Leading With Love

Meet the Woman Who Believes Even Small Towns Should Have A Safe Space for the LGBTQ+ Community

Emily Sproul didn’t even know what an LGBTQ Center was… until she started running one.

There is a sign that hangs outside of the Shenandoah LGBTQ Center in Staunton, Virginia that simply says, “U Belong Here.” That is the message that the center’s Executive Director, Emily Sproul, wants to convey to every single person who walks through the center’s doors. 

LGBTQ+ centers are a vital resource in any area, but they’re especially crucial in rural communities and small towns across America, where access to support groups or gender-affirming health care can be hard to find. Sproul, who grew up in the Shenandoah Valley, didn’t even know that LGBTQ+ centers existed until recently. When two of their four children came out as members of the LGBTQ+ community, she realized how life-changing it would be for them to have someplace where they could feel completely welcome and accepted. That’s why, in 2018, Sproul dove headfirst into the role as the Shenandoah LGBTQ Center’s Executive Director. 

Sproul immediately noticed how diverse the center’s guests were. “We had parents and grandparents who needed help with their kid. We had older folks looking for affirming healthcare… we’ve had high school students who drop in after school and just want to hang out together,” she says. 

Since they’ve opened, Sproul says the center has grown tremendously, providing support groups and mental health resources to people all over the region. But its biggest impact may be that it’s “making space for LGBTQ+ people to be themselves,” Sproul says.

Last year, all that was thrown into jeopardy by the pandemic, which forced the organization to cancel its Pride event in April and its annual gala. “2020, of course, was a challenge for everybody,” Sproul says. “For organizations like LGBTQ+ centers that rely on events for a lot of their income, it was really scary.” She worried about all of the people who might fall through the cracks without the center there to support them.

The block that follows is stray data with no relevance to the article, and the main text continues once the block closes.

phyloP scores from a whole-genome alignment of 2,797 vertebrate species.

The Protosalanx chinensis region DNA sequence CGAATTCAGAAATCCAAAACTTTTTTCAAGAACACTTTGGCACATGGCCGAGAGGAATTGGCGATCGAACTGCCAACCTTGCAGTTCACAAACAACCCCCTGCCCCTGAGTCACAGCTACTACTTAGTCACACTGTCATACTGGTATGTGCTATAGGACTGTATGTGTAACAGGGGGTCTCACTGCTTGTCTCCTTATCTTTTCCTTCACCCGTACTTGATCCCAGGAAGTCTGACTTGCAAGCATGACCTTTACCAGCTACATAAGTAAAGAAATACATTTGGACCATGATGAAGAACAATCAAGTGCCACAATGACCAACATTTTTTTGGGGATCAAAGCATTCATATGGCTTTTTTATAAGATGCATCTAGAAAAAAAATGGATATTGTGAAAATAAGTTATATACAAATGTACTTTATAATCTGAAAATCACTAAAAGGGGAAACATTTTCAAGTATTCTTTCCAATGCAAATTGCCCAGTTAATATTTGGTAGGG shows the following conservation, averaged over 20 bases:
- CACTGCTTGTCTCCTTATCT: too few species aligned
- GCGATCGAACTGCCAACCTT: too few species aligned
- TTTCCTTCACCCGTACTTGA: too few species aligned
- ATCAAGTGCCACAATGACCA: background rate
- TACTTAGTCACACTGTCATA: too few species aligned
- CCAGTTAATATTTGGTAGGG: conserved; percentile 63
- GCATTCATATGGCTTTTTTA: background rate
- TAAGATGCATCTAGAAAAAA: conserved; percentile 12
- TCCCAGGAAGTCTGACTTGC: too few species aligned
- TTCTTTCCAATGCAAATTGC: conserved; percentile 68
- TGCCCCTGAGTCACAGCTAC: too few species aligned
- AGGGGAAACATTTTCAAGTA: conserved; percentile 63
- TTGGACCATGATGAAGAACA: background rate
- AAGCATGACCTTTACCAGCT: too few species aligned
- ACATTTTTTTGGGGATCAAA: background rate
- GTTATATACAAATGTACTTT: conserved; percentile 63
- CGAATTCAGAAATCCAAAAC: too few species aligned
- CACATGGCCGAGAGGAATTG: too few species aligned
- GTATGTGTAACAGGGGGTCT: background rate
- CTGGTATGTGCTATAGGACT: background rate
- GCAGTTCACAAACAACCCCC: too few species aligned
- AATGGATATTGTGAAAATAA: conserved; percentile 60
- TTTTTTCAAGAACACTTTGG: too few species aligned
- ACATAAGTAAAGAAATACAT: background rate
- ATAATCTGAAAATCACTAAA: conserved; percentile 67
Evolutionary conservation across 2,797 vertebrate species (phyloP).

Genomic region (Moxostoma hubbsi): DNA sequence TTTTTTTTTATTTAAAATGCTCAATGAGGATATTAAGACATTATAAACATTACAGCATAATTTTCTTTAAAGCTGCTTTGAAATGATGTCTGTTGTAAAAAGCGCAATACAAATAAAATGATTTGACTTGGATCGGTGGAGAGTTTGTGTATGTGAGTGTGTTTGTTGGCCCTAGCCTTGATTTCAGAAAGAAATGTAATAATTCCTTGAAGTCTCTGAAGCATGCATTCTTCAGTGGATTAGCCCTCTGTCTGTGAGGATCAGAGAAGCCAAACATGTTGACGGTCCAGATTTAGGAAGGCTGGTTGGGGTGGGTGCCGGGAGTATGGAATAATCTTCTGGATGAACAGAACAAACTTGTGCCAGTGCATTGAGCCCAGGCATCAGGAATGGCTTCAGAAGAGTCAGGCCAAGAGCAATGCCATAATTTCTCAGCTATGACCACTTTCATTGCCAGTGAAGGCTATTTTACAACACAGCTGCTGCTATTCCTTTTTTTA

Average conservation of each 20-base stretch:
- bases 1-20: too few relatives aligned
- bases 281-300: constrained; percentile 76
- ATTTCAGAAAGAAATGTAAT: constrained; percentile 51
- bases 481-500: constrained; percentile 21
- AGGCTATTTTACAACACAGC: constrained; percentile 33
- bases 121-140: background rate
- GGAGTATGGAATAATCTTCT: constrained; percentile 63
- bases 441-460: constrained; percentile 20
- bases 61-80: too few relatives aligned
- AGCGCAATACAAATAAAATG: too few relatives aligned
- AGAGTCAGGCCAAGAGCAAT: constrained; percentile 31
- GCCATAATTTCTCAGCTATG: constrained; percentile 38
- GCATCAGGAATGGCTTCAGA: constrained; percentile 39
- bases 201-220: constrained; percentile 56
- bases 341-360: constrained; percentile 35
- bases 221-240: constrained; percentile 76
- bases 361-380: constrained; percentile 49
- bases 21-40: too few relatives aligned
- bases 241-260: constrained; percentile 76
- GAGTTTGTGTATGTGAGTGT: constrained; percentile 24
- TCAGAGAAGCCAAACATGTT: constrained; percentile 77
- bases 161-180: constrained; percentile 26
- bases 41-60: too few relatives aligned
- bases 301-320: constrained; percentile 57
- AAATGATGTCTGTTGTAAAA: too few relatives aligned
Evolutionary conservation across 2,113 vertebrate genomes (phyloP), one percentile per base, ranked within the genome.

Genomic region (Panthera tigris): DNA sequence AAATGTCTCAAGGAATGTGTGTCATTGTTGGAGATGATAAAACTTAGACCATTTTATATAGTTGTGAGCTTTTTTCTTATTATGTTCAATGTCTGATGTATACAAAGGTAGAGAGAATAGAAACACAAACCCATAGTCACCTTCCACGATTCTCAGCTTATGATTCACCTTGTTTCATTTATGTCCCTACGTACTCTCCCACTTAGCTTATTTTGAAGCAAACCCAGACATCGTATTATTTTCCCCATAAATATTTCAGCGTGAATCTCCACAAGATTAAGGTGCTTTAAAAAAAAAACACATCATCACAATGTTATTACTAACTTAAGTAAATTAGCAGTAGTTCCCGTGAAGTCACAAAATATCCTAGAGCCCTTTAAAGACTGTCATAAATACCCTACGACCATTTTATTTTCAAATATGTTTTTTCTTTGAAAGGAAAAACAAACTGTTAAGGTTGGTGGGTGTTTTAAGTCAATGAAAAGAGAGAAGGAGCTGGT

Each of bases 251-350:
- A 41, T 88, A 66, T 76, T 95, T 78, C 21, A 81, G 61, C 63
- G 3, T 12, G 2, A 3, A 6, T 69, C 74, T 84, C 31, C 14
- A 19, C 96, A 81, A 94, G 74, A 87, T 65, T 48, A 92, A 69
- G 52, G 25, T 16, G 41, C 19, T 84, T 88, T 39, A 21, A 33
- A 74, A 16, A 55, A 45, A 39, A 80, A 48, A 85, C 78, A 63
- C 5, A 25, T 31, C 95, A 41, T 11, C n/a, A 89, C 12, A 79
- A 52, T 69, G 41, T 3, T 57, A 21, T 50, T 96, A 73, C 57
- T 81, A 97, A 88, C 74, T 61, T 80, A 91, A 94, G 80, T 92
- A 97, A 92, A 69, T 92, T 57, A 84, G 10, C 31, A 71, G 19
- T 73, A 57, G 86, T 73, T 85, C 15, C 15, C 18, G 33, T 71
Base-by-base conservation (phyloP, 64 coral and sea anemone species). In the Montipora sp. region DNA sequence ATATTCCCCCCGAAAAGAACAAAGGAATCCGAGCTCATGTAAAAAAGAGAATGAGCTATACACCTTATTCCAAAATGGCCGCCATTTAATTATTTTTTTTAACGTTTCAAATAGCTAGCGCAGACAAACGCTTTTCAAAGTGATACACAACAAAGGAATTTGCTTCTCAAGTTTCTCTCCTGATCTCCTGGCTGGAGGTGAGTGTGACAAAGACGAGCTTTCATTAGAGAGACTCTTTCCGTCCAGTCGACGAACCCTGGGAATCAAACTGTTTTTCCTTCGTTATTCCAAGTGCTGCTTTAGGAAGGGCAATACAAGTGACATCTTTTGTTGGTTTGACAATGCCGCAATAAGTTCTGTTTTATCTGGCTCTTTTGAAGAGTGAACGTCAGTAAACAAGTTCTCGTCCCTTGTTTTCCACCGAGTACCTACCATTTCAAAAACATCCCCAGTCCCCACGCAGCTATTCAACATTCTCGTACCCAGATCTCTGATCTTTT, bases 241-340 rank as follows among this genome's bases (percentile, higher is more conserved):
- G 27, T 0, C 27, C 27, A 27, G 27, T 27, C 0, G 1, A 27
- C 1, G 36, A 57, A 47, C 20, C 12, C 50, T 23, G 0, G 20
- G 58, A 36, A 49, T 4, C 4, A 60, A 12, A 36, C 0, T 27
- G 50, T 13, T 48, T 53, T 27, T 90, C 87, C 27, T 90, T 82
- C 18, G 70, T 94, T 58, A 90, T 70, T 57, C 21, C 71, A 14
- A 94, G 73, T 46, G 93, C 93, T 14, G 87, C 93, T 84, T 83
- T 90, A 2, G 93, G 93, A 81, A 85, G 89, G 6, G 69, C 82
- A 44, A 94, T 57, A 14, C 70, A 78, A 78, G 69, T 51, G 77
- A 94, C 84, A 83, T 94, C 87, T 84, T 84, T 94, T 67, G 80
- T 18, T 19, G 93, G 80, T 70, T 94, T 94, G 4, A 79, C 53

Fortunately, P&G’s virtual Pride Month celebration and fundraising initiative Can’t Cancel Pride raised more than four million dollars to help partner organizations like CenterLink, a coalition that supports the development of inclusive and sustainable LGBTQ+ community centers across the country. With the proceeds from Can’t Cancel Pride, CenterLink was able to provide a $2400 grant to the Shenandoah center during the pandemic, along with 190+ LGBTQ+ community centers and organizations, helping them keep their doors open and continue to serve their community when fundraising events weren’t possible. 

With the support of these organizations, the Shenandoah LGBTQ Center has continued to grow and thrive. Although the center serves a small population compared to centers in larger cities, its impact has been enormous and lasting. Says Sproul, “I think it’s given folks courage to come out. It’s given them courage to finally address mental health issues that they’ve had around their identity. We have shone a beacon out in the middle of the Shenandoah Valley to say ‘you belong here, you don’t have to go to a big city to be who you are, we welcome you, we stand behind you, we support you, we will advocate for you.’”   

P&G and its brands believe they have a responsibility to be a force for good — through the products they create and the positive impact they can have. That’s why the Company committed to Lead with Love and do 2,021 Acts of Good in 2021. Can’t Cancel Pride, a virtual relief benefit for the LGBTQ+ community, is just one example and you can learn more about how Can’t Cancel Pride is helping to raise visibility and  funds for LGBTQ+ organizations here. And check back next week for another “Leading with Love” story, the third in a series of five new KCM videos produced in partnership with P&G.